In the string of images I've attached (as one photo) starting from the left is a piece of the 1/4" muntz base metal that i have gouged with a grinder. Moving right, you can see what the weld looked like (piss poor, i know), and how it cleaned up. The last frame you can see shows the patina over the area. For some reason, and i have no idea why, it seems the weld doesn't show darker than the base, as it did before using AC.

              But ryan, to your last suggestion yes, the original idea was actually to silver solder (or silver braze as some say) these parts. Unfortunately i sold my oxy/acetalene torch set-up about a year ago, which with a rose bud tip would have made short work of this. Now all i have are two mapp gas torches, which even used together don't even get close to hot enough.

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              • #8
                I have had similar "color match" issues in repairing investment cast bronze statuary sculpture.....

                some "FM" involved in getting it to match..... if you could get some 80/20 Cu-Zn rod (matching the parent metal)

                and avoid boiling the puddle..... boiling will deplete the Zinc changing the color.... not to mention gagging you out....

                you might prewarm it with a torch before trying to TIG it

                BTW...what TIG machine are you using..???

                may sound counterintuitive..... but you might try blunting your tungsten and widening your standoff...

                might diffuse and gentle your arc heat a bit................
                Last edited by H80N; 12-30-2016, 04:53 PM.
                .

                *******************************************
                The more you know, The better you know, How little you know

                “The bitterness of poor quality remains long after the sweetness of low price is forgotten”

                Buy the best tools you can afford.. Learn to use them to the best of your ability.. and take care of them...

                My Blue Stuff:
                Dynasty 350DX Tigrunner
                Dynasty 200DX
                Millermatic 350P w/25ft Alumapro & 30A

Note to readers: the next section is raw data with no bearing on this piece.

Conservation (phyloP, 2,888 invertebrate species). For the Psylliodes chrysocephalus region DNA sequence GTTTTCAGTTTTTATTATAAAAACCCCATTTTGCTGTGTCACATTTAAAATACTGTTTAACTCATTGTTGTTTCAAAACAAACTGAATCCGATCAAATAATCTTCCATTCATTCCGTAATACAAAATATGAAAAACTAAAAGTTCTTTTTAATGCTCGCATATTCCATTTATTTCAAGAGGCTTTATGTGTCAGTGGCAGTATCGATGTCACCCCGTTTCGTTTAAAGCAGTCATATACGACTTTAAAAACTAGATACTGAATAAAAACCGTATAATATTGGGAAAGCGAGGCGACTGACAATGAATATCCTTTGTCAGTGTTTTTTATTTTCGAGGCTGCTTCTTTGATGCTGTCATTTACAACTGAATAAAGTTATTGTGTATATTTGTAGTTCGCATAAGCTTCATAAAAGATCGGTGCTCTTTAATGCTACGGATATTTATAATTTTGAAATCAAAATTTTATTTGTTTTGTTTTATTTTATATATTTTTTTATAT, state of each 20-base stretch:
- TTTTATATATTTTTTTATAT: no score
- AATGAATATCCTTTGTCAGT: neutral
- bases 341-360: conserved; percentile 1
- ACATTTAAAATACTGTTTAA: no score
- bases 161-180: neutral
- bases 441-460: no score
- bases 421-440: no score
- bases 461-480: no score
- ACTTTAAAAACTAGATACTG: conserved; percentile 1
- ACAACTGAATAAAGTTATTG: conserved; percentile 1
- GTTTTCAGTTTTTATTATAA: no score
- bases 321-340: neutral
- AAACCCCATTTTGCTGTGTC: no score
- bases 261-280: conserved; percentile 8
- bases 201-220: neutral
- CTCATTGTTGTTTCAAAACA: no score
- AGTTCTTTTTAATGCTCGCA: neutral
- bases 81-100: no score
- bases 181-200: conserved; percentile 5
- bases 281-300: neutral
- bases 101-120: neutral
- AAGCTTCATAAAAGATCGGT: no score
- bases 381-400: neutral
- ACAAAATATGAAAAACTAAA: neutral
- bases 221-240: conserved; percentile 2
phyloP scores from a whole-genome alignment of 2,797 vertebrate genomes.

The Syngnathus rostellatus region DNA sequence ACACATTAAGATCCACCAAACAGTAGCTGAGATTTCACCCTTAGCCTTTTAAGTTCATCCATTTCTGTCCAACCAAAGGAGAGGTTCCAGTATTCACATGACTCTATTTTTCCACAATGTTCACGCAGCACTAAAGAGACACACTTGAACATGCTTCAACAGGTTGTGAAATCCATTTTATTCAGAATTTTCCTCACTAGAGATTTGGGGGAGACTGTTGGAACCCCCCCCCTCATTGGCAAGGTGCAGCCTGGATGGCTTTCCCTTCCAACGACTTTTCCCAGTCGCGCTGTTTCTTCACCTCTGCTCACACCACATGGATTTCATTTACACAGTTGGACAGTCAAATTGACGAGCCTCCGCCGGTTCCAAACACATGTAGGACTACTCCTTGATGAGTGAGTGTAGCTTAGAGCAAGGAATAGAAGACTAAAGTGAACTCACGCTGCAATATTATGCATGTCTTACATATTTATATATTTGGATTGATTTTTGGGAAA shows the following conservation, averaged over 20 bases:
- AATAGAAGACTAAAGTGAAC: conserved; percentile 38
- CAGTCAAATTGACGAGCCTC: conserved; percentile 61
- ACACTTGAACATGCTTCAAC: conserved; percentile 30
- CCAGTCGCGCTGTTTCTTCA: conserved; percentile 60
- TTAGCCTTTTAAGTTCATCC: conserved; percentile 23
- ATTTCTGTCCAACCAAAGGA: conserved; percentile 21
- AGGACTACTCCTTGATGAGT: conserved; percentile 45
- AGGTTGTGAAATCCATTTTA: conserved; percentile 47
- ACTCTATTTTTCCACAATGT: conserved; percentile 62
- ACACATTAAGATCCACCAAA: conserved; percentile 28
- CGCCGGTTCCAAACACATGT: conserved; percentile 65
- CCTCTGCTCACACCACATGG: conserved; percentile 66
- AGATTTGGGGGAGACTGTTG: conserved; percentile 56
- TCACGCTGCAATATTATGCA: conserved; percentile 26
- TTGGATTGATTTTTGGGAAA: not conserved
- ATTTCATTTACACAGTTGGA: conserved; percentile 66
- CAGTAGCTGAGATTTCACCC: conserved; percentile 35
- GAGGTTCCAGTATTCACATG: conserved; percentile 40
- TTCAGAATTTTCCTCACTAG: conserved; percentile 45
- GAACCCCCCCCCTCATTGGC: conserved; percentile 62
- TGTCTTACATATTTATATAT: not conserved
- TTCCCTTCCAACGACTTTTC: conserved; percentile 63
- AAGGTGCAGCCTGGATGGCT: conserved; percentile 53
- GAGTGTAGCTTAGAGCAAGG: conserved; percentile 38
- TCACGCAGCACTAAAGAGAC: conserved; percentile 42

Millermatic 200

                TONS of Non-Blue Equip, plus CNC Mill, Lathes & a Plasmacam w/ PowerMax-1000

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                • #9
                  This is Alloy #280... NOT alloy #365....???? I hope....................( #365 is lead bearing )

                  Here is probably more than you want to know............ but a good reference.. worth downloading

                  "WELDING COPPER & COPPER ALLOYS HANDBOOK"

                  https://www.copper.org/publications/.../pdf/a1050.pdf

                  Last edited by H80N; 12-30-2016, 06:23 PM.
                  .

                  *******************************************
                  The more you know, The better you know, How little you know

                  “The bitterness of poor quality remains long after the sweetness of low price is forgotten”

                  Buy the best tools you can afford.. Learn to use them to the best of your ability.. and take care of them...

                  My Blue Stuff:
                  Dynasty 350DX Tigrunner
                  Dynasty 200DX
                  Millermatic 350P w/25ft Alumapro & 30A
                  Millermatic 200

                  TONS of Non-Blue Equip, plus CNC Mill, Lathes & a Plasmacam w/ PowerMax-1000

                  Comment


                  • #10
                    Looks like you found a solution with the color match. That's good. Interesting that the grain structure was so different from AC to DC. At least that would appear to be the case. <br />
                    <br />
                    Are you using a gas lense? That will help a lot with the shielding gas and maybe lessen the sooty appearance.